Several organizations have suggested solutions to improve eyewitness identification procedures. The National Association of Criminal Defense Lawyers, The Center on Wrongful Convictions, The Innocence Project and The Justice Project have all provided alternatives to the eyewitness identification systems commonly used by law enforcement agencies. These solutions include sequential double-blind presentation of suspects – where suspect (or their photos) are presented one at a time, and both the person asked to make an identification and the person asking for the identification are unaware of who in the lineup or photographs is suspected of the crime.

Davis will not benefit from any change in eyewitness procedures. In fact, the way the statements were gathered against him was illegal.  In addition to the other procedures, perhaps there should be real and harsh punishments for law enforcement officials that coerce eyewitnesses and use that testimony. It is unacceptable that innocent people are imprisoned or sentenced to death because of unreliable and, sometimes, illegally obtained testimony.

If Davis's execution is allowed to proceed, we could all be witnesses to the death of a man who is almost certainly innocent.  Then, we would only wish our eyes were lying.

Speak up today to stop Davis’ execution, click here to send a letter urging the Georgia Board of Pardons and Paroles to grant clemency to Davis.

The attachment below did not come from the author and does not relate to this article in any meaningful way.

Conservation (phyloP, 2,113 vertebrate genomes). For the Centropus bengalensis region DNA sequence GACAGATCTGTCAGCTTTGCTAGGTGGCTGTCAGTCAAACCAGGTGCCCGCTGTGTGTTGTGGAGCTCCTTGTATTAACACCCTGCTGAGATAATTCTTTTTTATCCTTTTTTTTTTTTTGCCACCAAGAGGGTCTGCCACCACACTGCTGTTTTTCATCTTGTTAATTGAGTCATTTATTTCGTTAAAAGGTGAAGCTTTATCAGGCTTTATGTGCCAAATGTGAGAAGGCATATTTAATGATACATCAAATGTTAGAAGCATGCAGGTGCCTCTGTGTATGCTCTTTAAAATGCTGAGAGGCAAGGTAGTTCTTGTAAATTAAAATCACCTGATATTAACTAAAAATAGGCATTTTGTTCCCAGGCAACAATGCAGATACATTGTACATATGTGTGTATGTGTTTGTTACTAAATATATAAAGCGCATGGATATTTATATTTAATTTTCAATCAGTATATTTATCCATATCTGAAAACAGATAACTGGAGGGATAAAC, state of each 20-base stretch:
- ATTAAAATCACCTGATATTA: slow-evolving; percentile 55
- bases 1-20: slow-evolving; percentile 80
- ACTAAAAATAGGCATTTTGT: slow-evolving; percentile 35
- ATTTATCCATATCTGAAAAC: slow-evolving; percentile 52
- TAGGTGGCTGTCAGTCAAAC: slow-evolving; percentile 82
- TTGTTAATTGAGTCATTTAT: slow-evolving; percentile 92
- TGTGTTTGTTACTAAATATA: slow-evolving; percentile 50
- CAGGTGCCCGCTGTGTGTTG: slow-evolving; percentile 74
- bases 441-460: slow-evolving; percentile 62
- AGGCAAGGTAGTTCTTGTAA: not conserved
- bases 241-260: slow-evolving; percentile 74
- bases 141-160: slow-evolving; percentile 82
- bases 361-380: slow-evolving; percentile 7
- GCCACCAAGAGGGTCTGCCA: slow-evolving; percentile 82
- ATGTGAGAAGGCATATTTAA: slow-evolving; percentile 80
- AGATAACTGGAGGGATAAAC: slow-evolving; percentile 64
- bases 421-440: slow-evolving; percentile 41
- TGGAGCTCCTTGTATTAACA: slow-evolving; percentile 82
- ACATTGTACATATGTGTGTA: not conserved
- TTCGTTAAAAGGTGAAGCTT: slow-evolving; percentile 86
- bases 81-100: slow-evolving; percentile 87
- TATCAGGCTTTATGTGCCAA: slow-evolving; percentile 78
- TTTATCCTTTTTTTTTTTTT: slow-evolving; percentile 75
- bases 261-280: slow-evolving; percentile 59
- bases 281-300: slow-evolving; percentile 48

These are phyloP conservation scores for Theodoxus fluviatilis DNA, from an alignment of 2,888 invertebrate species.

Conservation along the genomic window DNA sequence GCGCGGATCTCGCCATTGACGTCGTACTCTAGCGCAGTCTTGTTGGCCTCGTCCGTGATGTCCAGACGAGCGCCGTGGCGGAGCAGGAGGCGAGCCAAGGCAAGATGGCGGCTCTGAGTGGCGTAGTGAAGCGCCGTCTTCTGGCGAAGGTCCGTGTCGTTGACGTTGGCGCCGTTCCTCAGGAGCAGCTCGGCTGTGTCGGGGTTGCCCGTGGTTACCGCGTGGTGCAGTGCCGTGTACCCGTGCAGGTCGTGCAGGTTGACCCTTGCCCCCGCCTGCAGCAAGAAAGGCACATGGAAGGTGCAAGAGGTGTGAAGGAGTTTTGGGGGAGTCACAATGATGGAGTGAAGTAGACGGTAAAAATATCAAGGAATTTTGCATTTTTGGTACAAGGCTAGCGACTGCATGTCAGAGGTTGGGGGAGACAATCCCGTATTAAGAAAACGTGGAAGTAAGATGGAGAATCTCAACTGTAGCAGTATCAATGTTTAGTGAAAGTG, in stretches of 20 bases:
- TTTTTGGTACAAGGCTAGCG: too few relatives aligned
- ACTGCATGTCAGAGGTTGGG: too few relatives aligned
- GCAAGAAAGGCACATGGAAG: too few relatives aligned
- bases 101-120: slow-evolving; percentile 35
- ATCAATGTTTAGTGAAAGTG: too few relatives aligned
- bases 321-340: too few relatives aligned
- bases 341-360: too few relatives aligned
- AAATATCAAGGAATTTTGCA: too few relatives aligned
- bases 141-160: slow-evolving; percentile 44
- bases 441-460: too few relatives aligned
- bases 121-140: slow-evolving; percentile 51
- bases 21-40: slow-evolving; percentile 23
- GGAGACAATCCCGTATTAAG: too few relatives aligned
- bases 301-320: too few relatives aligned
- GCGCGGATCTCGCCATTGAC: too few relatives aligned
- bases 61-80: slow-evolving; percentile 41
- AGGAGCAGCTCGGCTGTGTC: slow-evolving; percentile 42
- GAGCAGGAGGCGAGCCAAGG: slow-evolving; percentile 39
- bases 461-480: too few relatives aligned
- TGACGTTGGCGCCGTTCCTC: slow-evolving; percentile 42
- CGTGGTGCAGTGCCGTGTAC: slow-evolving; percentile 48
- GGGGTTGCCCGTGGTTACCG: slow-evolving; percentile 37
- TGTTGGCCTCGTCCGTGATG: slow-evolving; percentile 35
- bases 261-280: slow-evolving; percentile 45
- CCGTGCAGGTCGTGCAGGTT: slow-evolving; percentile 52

Two Men Mark One Year of Freedom

Posted: September 18, 2008 5:35 pm

In 1991, Marcus Lyons dressed in his old Navy uniform, carried a large wooden cross, and attempted to crucify himself on the courthouse steps. He had recently been paroled, and these were the same steps where he was tried and wrongfully convicted three years earlier. "I needed someone to listen," he said in a recent interview. However, it would take another 16 years before he was exonerated.

In November of 1987, Lyons was a recently engaged Navy Reserve Officer living in suburban Chicago when a white woman was raped in the neighboring apartment complex. While Lyons maintained he had been home that night, the victim and the neighbors matched Lyons to a police composite sketch.  Although Lyons weighed 160 pounds and the victim identified the perpetrator as weighing 200 pounds, he was brought in for questioning.